At this point, it’s tempting to make that one final leap: linking the seven stars of Ursa Minor to the seven planets, giving the Pole Lords of PGM XIII the names of the seven bull-headed youths from PGM IV.  We’re so close, but we’re missing a definite connection of which youth (and name) is supposed to go with which planet.  Do we use Clauss’ hypothetical ranking of grades, from Mercury to Saturn?  Or do we use the heavenly order of the planets from the lowest heaven of the Moon to the highest heaven of Saturn?  Personally, I’m inclined to use the heavenly order, such that the name of the Moon when she is the Pole Lord is the name of the first bull-headed youth AIERŌNTHI, the name of Mercury as Pole Lord is MERKHEIMEROS, and so forth, but…something about this seems hollow, and I don’t get a confirmation gut-feeling like I normally (recklessly, haphazardly) do.  I’m not willing to bet on it, though I love the simplicity and convenience; something seems missing, even if it’s just confirmation.

If we know that the Pole Lords are the seven stars of Ursa Minor—and we do—is there another way we can consider an “order” to them?  There are two options I can think of: one going by distance out from the end of Ursa Minor and going inwards with the most polar of the stars at the end, or going by brightness by starting from the dimmest and going to the brightest of them.  If we go by distance along the constellation, we get:

  1. β Ursae Minoris, Kochab
  2. γ Ursae Minoris, Pherkad
  3. η Ursae Minoris, Alasco
  4. ζ Ursae Minoris, Ahfa al Farkadain
  5. ε Ursae Minoris
  6. δ Ursae Minoris, Yildun
  7. α Ursae Minoris, Polaris

If, instead, we were to go by the brightness of the stars:

  1. η Ursae Minoris, Alasco
  2. ζ Ursae Minoris, Ahfa al Farkadain
  3. ε Ursae Minoris
  4. δ Ursae Minoris, Yildun
  5. γ Ursae Minoris, Pherkad
  6. β Ursae Minoris, Kochab
  7. α Ursae Minoris, Polaris

Personally, I’m most inclined to think that Polaris itself is given to the quality of Saturn; note how Saturn is the ultimate grade in the Mithraic Mysteries given above, and Saturn is also the only planet that rules both the pole and the day on the same given weekday, as well as it being the highest and most distant of the planetary heavens.  Giving Polaris the final position of honor, I would be comfortable giving it the name of the seventh bull-faced youth, EORASIKHĒ.  That just leaves the remaining six.   It doesn’t seem like we can use traditional stare-lore here; there’s not much in the way about the planetary natures of this set of fixed stars, and many such fixed stars share in multiple planetary similarities.  It’s good to know that Ptolemy gives bright stars to Saturn with a hint of Venus mixed in (especially for Polaris), but that’s about it.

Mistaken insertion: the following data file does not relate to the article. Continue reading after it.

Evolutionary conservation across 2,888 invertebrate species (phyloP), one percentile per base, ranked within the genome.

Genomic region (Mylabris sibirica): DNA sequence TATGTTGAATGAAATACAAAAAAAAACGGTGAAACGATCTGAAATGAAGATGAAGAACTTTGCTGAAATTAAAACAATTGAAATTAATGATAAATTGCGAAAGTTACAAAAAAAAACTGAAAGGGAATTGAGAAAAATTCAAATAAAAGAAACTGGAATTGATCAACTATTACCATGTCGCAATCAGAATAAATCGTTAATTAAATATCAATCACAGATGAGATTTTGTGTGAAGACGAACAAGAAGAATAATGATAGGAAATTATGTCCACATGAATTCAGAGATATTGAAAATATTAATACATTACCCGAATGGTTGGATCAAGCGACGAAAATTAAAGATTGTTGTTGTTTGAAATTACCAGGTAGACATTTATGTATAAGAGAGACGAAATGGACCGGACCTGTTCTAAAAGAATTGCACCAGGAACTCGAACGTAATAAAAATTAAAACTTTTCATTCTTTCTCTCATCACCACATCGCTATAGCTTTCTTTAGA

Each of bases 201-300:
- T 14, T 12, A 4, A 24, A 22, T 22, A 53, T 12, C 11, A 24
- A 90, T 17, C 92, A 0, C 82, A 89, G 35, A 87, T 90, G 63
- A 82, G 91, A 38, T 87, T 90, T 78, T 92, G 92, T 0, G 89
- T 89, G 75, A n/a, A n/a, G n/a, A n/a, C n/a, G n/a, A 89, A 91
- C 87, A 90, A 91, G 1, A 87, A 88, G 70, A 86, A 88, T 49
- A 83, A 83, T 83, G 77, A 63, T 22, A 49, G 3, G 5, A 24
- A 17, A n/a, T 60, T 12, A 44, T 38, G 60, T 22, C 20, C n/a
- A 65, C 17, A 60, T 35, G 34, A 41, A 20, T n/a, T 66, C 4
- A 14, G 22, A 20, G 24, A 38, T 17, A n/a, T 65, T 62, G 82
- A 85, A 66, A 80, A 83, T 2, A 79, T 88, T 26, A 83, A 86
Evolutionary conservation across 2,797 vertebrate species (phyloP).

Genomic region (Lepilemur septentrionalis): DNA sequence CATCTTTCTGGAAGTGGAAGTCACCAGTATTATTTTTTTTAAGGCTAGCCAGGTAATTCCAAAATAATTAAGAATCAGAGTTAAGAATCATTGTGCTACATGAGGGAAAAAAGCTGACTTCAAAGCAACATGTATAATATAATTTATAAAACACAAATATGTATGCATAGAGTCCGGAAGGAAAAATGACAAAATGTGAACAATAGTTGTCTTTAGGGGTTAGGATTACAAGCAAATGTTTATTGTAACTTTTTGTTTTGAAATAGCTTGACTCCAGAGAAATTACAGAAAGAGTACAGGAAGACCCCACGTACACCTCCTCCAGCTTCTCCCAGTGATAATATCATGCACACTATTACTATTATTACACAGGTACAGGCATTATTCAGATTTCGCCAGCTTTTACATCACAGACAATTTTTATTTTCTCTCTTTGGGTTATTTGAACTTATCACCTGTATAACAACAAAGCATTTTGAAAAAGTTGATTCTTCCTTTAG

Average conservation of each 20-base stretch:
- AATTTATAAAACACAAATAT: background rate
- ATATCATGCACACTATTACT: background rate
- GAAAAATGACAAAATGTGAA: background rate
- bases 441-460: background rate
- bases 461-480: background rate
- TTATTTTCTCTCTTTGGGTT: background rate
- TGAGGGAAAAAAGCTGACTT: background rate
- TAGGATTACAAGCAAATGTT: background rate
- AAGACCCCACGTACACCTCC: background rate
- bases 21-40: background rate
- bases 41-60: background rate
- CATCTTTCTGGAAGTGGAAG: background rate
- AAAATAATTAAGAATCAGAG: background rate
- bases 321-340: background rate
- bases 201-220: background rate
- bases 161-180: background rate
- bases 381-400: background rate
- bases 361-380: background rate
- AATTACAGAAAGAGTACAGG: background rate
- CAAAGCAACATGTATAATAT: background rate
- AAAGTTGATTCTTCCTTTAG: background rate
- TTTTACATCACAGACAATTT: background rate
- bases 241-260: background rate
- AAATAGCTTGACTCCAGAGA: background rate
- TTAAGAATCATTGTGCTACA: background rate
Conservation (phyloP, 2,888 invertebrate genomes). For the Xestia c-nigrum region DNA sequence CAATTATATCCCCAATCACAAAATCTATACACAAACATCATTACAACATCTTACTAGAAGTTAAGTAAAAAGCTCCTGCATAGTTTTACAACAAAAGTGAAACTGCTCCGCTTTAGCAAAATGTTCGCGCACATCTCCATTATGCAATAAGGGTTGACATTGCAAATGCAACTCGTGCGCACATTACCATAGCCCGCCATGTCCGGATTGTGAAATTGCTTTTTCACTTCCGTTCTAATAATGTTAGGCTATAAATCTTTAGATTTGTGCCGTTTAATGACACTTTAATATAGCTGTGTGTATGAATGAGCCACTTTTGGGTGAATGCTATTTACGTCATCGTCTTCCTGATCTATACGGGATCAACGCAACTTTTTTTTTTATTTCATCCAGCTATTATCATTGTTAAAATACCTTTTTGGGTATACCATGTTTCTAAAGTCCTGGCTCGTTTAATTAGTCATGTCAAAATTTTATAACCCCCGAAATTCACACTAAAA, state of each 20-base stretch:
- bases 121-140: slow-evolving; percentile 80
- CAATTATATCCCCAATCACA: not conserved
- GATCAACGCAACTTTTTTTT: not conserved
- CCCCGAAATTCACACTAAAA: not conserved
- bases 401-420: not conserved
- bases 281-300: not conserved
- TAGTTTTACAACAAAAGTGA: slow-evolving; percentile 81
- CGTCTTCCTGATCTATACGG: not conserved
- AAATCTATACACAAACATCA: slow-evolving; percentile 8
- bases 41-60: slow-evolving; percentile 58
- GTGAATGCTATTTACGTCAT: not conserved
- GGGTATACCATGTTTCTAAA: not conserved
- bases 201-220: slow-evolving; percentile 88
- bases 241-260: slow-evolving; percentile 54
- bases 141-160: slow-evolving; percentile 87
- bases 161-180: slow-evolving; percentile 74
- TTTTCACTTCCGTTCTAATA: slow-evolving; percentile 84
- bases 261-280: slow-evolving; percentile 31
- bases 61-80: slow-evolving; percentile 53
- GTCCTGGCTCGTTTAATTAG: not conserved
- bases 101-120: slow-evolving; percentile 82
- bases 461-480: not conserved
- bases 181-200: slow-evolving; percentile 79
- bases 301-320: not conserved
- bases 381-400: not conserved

I’m reminded that Kochab and Pherkad are considered even by ancient Egyptians as “guardians of the pole star”, which makes sense as they’re the next two brightest stars in the constellation of Ursa Minor, but they also stand furthest away on the “dipper” part of the Little Dipper while Polaris stands at the tip of the handle.  I’m tempted to give these to the Sun and the Moon, respectively, as representative of their corresponding brightness in the planets; this would also mean that the corresponding planetary Greek vowels for the three brightest stars would be the same three vowels in that almighty name of divinity, ΙΑΩ.  That would mean Kochab gets the Sun, and Pherkad gets the Moon.  These two planets given to these two stars with Polaris given to Saturn collectively set up a pattern where we use the distance-along-the-constellation-lines method along with the weekday ordering of the planets, which gets us the following order and correspondence of names, such that Kochab gets the Sun, Pherkad the Moon, Alasco Mars, and so forth.

Heck, why stop there?  Just before the Mithras Liturgy introduces the seven bull-faced youths, it also introduces seven serpent-faced (!) virgin ladies: